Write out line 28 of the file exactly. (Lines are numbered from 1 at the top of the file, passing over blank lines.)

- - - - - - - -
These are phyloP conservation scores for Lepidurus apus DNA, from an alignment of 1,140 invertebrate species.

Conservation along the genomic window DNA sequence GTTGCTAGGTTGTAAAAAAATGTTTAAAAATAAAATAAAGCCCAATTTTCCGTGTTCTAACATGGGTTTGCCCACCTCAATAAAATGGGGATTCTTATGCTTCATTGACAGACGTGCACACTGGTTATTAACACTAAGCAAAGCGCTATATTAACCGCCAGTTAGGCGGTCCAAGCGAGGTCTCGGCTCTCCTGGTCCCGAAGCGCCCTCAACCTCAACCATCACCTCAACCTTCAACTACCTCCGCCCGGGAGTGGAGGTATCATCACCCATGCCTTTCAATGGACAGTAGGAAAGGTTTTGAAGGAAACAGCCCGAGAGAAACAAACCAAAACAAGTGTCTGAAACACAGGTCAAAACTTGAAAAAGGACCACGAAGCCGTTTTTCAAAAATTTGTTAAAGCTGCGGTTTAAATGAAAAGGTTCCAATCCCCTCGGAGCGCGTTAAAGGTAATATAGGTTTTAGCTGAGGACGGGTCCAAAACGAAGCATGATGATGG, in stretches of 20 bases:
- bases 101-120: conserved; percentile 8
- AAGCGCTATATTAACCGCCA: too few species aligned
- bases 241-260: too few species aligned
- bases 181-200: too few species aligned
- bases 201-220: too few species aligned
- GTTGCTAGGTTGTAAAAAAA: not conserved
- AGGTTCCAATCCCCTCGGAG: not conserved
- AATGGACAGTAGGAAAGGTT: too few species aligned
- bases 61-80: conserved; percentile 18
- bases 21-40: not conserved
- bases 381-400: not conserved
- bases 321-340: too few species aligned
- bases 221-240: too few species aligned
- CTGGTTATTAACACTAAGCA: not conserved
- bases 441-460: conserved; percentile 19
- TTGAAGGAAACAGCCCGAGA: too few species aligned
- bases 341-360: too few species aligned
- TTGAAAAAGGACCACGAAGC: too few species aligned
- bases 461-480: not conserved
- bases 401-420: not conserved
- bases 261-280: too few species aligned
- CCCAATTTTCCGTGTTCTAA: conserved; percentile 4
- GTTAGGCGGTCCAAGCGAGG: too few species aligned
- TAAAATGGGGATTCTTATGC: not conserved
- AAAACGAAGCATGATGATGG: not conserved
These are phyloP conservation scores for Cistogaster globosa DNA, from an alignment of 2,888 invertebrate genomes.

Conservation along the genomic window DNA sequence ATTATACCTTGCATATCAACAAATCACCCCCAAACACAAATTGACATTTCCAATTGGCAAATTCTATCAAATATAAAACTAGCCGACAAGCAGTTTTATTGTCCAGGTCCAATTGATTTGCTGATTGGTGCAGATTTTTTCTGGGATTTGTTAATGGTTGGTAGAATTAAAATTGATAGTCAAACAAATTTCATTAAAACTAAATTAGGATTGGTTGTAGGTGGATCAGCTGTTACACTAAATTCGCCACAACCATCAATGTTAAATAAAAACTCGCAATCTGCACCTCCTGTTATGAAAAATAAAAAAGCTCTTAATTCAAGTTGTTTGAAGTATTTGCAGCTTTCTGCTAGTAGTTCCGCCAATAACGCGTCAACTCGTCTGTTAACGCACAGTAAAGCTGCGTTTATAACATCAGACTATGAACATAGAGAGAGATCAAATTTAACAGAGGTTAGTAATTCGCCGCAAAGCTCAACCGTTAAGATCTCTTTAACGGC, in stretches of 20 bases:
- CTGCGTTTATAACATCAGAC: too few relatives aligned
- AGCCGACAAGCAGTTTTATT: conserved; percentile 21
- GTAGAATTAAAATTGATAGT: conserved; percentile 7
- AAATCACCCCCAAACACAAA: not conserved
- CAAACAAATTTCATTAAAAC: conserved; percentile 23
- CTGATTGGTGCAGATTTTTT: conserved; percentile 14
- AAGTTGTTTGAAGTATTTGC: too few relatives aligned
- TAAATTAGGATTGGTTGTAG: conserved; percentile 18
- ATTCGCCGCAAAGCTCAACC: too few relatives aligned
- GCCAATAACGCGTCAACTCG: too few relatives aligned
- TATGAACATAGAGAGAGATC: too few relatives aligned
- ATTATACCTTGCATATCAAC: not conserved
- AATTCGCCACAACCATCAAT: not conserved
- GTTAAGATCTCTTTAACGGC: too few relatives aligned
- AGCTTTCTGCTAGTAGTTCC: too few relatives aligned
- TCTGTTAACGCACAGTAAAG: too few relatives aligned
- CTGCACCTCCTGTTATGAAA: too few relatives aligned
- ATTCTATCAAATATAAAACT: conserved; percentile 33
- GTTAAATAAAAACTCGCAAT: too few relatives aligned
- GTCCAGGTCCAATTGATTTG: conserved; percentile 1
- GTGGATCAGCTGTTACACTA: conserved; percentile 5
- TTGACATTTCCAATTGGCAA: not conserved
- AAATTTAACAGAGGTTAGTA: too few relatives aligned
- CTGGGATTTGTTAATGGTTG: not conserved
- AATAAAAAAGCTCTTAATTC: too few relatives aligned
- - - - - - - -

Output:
These are phyloP conservation scores for Cistogaster globosa DNA, from an alignment of 2,888 invertebrate genomes.